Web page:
Lakewood Ranch Medical Center is the first in our community to offer a new fluorescence imaging technology designed to reduce complications for plastic, reconstructive and general surgery patients. The technology
has high definition video cameras that make it possible for surgeons to visualize blood flow in real time.
Importance of Blood Flow Imaging
Adequate blood supply is important to the delivery of oxygen and nutrients to tissue. Even a few hours of impaired blood flow can cause permanent damage that may lead to post-operative complications.
Today, the surgeon’s judgment is the most common way of assessing blood flow. With advanced imaging, surgeons have a way to see beyond the limits of the human eye to visually assess blood flow in skin flaps and tissue in real-time.
Breast cancer patients offer one example. Typically, patients would need to have a second operation for implants following mastectomy.
“This technology helps with clinical decision making and helps to decrease complication rates to allow for direct implant placement at the time of mastectomy,” says Anna Widmyer, M.D., plastic surgeon.
Research has shown that patients who have immediate breast reconstruction after mastectomy experience less anxiety and depression, compared to those who undergo delayed reconstruction.*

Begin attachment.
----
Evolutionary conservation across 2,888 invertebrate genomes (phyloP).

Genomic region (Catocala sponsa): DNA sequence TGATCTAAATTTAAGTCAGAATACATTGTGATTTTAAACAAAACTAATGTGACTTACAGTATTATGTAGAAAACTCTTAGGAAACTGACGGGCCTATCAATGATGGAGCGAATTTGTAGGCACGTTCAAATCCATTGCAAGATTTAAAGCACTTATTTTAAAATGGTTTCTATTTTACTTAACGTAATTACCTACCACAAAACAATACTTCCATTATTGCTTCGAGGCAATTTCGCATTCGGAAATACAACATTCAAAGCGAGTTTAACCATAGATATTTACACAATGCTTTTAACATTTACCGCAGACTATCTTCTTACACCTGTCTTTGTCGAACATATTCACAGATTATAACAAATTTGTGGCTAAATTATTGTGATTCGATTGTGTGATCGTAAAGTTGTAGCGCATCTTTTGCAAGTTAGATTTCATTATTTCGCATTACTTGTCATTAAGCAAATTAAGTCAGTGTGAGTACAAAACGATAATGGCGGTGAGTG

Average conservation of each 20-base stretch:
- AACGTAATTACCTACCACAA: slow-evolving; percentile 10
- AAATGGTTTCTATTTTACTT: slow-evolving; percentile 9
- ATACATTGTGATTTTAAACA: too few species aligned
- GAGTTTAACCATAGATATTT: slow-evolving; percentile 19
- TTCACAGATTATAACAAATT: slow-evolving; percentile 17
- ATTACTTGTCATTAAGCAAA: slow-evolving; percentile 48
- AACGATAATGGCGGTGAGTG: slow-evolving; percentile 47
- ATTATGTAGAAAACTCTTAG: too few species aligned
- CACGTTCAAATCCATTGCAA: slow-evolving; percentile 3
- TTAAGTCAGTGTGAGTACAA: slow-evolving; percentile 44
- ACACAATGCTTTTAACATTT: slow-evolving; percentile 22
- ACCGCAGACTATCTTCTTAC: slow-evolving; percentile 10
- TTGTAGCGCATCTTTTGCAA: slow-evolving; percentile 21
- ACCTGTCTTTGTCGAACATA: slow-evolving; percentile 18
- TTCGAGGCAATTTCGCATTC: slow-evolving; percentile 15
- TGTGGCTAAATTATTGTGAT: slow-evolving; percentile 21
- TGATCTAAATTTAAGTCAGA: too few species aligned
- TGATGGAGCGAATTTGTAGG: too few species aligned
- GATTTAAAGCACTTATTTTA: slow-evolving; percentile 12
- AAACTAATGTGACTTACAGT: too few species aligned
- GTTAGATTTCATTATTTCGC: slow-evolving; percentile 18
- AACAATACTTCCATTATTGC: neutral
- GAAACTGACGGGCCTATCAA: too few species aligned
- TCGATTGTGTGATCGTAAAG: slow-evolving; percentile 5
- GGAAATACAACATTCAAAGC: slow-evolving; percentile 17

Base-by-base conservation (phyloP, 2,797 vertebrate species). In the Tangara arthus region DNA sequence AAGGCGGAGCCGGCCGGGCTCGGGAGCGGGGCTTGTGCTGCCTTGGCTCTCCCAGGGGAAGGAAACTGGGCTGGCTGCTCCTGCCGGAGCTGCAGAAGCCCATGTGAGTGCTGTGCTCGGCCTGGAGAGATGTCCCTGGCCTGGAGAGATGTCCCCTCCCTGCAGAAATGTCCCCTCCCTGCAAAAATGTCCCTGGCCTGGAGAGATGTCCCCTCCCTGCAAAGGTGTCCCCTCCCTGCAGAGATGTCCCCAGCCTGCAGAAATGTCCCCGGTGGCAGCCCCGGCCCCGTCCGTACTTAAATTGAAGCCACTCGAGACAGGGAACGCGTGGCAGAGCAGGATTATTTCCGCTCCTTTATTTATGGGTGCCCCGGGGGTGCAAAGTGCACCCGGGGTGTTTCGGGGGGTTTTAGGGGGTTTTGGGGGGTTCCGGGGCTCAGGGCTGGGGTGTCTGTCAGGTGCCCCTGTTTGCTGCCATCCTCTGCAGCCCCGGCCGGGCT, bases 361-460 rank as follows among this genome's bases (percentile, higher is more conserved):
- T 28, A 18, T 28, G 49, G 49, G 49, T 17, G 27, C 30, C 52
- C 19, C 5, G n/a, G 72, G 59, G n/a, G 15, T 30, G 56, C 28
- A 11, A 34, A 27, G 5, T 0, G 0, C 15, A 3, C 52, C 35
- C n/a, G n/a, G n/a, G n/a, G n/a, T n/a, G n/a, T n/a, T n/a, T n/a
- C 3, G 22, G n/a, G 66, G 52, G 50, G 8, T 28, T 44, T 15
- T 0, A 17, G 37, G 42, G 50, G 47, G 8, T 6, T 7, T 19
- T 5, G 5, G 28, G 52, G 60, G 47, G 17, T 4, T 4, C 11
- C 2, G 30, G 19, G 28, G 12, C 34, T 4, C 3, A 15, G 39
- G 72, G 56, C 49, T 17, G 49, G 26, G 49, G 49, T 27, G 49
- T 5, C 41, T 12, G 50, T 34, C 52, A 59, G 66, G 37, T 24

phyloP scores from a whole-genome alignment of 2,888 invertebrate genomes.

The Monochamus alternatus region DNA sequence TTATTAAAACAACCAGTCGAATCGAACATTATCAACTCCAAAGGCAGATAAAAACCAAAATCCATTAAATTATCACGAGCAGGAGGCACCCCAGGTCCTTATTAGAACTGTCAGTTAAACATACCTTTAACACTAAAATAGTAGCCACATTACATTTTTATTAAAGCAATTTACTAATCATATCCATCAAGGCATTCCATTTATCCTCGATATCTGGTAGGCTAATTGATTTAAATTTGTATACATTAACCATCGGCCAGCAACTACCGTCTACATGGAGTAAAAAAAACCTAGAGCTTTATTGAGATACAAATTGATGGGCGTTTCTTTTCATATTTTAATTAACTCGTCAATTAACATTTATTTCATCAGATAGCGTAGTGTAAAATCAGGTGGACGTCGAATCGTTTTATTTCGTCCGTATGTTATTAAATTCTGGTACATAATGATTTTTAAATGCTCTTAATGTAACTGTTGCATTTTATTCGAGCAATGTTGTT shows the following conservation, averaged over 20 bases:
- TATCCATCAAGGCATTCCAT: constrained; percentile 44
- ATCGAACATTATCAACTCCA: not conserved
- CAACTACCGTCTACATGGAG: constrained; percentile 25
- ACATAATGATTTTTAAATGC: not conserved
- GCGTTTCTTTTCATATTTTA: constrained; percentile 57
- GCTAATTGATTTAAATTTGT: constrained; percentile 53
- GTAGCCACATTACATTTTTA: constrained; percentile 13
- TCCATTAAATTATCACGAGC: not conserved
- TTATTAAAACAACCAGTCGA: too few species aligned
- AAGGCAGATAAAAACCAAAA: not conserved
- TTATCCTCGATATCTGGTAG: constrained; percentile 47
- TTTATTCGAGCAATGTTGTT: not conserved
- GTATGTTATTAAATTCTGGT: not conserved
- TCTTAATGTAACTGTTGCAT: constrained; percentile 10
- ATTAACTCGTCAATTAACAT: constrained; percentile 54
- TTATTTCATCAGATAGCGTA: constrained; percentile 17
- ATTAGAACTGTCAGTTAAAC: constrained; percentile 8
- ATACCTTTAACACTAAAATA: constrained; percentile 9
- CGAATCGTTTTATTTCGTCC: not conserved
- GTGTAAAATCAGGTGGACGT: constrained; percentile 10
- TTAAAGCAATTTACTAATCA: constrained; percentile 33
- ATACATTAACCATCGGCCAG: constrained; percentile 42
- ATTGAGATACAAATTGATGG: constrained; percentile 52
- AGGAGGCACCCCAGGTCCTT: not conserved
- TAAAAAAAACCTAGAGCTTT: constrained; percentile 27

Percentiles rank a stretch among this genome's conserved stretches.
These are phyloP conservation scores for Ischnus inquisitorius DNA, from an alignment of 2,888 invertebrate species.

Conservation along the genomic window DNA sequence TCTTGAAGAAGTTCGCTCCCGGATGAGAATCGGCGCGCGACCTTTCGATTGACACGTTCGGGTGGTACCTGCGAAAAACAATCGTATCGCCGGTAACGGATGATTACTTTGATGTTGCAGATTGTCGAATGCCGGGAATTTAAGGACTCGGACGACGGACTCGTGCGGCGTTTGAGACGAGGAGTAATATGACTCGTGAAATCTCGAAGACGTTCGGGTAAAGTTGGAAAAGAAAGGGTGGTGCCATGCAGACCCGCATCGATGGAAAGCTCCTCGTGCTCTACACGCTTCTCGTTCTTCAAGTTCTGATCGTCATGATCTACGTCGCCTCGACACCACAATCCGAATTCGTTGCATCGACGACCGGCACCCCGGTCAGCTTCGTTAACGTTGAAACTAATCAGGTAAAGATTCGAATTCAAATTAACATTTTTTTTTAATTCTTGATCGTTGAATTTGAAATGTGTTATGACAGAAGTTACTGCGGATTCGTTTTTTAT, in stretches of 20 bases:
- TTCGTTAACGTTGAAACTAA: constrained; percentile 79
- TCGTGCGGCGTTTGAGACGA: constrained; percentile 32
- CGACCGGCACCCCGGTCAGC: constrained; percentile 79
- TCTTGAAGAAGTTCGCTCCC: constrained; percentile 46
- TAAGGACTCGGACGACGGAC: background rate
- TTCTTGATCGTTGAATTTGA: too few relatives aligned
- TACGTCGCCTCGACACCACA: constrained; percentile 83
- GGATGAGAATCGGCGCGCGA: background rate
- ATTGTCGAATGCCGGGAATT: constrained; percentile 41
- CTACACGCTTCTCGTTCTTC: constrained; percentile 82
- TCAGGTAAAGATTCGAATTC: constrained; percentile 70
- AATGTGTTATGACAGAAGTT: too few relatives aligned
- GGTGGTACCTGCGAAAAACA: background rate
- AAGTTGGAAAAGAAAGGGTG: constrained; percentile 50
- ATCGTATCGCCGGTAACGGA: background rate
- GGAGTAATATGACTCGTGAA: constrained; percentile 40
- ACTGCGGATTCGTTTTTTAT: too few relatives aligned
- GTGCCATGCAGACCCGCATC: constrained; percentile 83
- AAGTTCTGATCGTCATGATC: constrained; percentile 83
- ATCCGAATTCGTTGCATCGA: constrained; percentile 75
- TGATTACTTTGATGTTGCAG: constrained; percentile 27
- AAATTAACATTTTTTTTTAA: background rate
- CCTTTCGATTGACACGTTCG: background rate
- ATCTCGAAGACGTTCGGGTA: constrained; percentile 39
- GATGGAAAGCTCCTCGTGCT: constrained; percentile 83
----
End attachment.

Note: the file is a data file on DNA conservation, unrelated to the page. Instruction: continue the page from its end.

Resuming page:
How Does the Imaging Technology Work?
This technology works by using a low-powered laser light source to stimulate a fluorescent imaging agent that is injected into the blood stream. The fluorescent agent binds to the proteins in blood and circulates through the body, allowing the surgeon real-time visualization of blood flow through vessels and into tissue.
Dr. Anna Widmyer, specializes in both cosmetic and reconstructive surgery of the breast and body.
For more information on our advanced services visit lakewoodranchmedicalcenter.com
With limited exceptions, physicians are not employees or agents of this hospital. For language assistance, disability accommodations and the non-discrimination notice, please visit our website.
*Al-Ghazal SK et al. “The psychological impact of immeidate rather than delayed breast reconstruction.” (European Journal of Surgical Oncology) Feb. 2000
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